General Question

Jonathan_hodgkins's avatar

How to get the most out of plastic injection mold quotes?

Asked by Jonathan_hodgkins (656points) 1 week ago

I am looking to send a bunch of files to a contract manufacturer for quoting, however the parts don’t all have the correct draft. They can all be made but there are a couple spots with zero draft.

Should I update all of these parts before I get a quote? Will the quote be better if the draft angles are more correct?

Observing members: 0 Composing members: 0

9 Answers

Tropical_Willie's avatar

Look here ! Will not go well, my background is in sand casting.

Jonathan_hodgkins's avatar

Yes, I know it won’t work for full production but will if effect the price of the quote? I just need a approximate quote and not to have it manufacture ready.

Tropical_Willie's avatar

Why spend money on “not a good design” ? ? ?

Jonathan_hodgkins's avatar

Not spending any money, just want a quote. I want to know if the quote will be better, if draft is slightly better. Parts are designed to be plastic injected molded right now, but they aren’t perfect.

Tropical_Willie's avatar

I should have the person giving you the quote ! They have to spend money and time.

Jonathan_hodgkins's avatar

This is not wasting anyone’s time. We need to determine the approximate cost in order to refine the product and design. This is something that contract manufacturers do all the time.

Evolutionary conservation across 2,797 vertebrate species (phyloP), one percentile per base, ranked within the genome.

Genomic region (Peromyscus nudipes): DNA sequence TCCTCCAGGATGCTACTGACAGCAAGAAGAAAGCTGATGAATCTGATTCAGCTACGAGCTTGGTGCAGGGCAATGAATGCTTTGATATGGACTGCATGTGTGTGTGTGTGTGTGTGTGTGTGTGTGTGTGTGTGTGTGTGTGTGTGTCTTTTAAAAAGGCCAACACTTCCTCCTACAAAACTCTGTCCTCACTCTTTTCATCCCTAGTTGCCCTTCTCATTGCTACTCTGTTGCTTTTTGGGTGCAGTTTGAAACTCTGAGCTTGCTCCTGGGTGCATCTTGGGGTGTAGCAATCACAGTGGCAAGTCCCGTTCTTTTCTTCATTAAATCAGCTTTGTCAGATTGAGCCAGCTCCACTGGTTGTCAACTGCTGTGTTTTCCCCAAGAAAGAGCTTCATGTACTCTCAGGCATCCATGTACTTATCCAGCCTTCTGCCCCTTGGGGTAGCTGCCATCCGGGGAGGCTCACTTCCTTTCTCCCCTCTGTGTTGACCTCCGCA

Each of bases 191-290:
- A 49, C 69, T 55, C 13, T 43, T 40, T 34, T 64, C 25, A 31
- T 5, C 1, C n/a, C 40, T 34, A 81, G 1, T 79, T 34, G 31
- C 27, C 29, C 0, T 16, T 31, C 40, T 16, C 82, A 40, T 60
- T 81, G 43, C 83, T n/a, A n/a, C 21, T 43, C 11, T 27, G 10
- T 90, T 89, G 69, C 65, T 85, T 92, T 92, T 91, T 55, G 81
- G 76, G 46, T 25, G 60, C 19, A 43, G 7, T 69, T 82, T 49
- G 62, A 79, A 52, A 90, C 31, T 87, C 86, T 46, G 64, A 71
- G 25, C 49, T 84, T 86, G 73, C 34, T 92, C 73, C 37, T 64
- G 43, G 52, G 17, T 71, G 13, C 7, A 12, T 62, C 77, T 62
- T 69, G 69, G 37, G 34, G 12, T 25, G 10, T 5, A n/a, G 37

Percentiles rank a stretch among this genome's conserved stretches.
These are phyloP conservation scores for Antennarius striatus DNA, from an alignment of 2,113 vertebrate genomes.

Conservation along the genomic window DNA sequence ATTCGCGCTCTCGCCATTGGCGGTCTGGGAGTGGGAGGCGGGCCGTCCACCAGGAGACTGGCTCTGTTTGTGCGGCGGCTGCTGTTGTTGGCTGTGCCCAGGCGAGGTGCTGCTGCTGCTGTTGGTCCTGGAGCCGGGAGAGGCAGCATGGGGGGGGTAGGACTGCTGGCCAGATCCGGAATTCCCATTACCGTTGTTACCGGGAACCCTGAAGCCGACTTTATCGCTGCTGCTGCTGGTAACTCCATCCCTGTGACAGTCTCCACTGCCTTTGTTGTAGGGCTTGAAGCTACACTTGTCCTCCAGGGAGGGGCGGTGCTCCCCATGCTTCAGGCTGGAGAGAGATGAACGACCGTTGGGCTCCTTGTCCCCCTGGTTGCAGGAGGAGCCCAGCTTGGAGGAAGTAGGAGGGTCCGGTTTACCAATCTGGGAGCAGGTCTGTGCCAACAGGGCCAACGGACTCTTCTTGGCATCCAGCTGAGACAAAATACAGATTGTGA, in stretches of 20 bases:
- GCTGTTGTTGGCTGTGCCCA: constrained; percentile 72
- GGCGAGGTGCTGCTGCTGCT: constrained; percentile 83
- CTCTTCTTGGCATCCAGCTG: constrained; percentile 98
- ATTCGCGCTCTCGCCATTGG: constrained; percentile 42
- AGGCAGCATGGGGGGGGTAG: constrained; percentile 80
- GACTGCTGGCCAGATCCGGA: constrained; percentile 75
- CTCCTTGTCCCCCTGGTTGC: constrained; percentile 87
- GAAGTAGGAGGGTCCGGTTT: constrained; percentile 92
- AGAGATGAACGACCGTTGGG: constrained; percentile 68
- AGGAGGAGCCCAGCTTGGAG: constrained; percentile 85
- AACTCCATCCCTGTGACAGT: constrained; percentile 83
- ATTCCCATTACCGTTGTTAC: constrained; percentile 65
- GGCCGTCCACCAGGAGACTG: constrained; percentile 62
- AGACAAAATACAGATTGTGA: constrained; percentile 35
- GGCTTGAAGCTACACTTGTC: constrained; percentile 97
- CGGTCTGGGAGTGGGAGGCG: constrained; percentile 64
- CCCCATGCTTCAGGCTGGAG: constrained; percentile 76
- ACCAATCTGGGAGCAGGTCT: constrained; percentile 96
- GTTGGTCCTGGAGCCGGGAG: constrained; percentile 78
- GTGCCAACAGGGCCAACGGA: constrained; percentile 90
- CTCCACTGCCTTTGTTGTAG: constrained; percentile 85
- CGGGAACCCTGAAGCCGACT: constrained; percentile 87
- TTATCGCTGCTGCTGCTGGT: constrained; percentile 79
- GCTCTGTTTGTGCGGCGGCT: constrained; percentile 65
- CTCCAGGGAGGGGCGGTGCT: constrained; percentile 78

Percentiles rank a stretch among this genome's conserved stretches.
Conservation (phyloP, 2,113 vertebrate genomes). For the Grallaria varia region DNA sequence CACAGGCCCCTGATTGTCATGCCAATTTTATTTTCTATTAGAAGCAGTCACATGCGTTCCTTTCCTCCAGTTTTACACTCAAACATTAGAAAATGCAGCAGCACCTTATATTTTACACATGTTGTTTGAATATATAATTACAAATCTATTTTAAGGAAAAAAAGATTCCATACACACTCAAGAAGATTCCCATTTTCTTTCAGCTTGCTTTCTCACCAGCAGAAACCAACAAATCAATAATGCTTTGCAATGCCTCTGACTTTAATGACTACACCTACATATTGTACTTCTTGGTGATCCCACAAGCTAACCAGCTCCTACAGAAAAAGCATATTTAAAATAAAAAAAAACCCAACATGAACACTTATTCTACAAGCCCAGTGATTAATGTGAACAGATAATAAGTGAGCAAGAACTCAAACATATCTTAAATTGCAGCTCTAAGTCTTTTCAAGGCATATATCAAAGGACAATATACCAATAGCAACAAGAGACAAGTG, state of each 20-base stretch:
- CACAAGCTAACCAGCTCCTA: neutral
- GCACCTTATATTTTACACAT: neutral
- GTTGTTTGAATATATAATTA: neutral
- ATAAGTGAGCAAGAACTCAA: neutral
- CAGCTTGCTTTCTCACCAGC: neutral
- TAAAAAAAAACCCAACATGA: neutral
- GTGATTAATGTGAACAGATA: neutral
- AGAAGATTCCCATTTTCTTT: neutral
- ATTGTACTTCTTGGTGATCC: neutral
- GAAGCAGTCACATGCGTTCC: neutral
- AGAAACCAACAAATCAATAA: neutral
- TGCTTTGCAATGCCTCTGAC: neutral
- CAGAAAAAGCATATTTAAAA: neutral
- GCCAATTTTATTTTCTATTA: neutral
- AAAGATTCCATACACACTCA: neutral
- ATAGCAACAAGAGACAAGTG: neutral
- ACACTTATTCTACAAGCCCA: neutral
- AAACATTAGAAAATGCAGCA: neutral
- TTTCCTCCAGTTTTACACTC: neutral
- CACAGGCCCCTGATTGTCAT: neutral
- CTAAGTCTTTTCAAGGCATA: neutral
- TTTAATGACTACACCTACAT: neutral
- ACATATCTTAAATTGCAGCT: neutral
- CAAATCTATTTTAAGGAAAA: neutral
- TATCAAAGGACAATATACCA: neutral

Tropical_Willie's avatar

I ‘d be yelled for asking the vendor to give quote for a “napkin drawing”, if you want costs between $30,000 to $45,000 just get a verbal ballpark or e-mail rather than a quote.

Jonathan_hodgkins's avatar

These are not napkin drawings, these are engineered CAD files. I am a mechanical engineer and I know how to properly design plastic parts. I would expect that the contract manufacturer has a program that they could input the CAD files into in order to get a quote, so not that much work. I just want to know if the quote changes if they have more acceptable draft. You aren’t really answering the question.

RocketGuy's avatar

I would caveat the RFQ with a note asking them to quote on this preliminary design, and that the final design would have drafts in additional new areas. Major dimensions would remain the same. Also, you could ask them for suggestions for reducing mold cost.

Answer this question




to answer.

This question is in the General Section. Responses must be helpful and on-topic.

Your answer will be saved while you login or join.

Have a question? Ask Fluther!

What do you know more about?
Knowledge Networking @ Fluther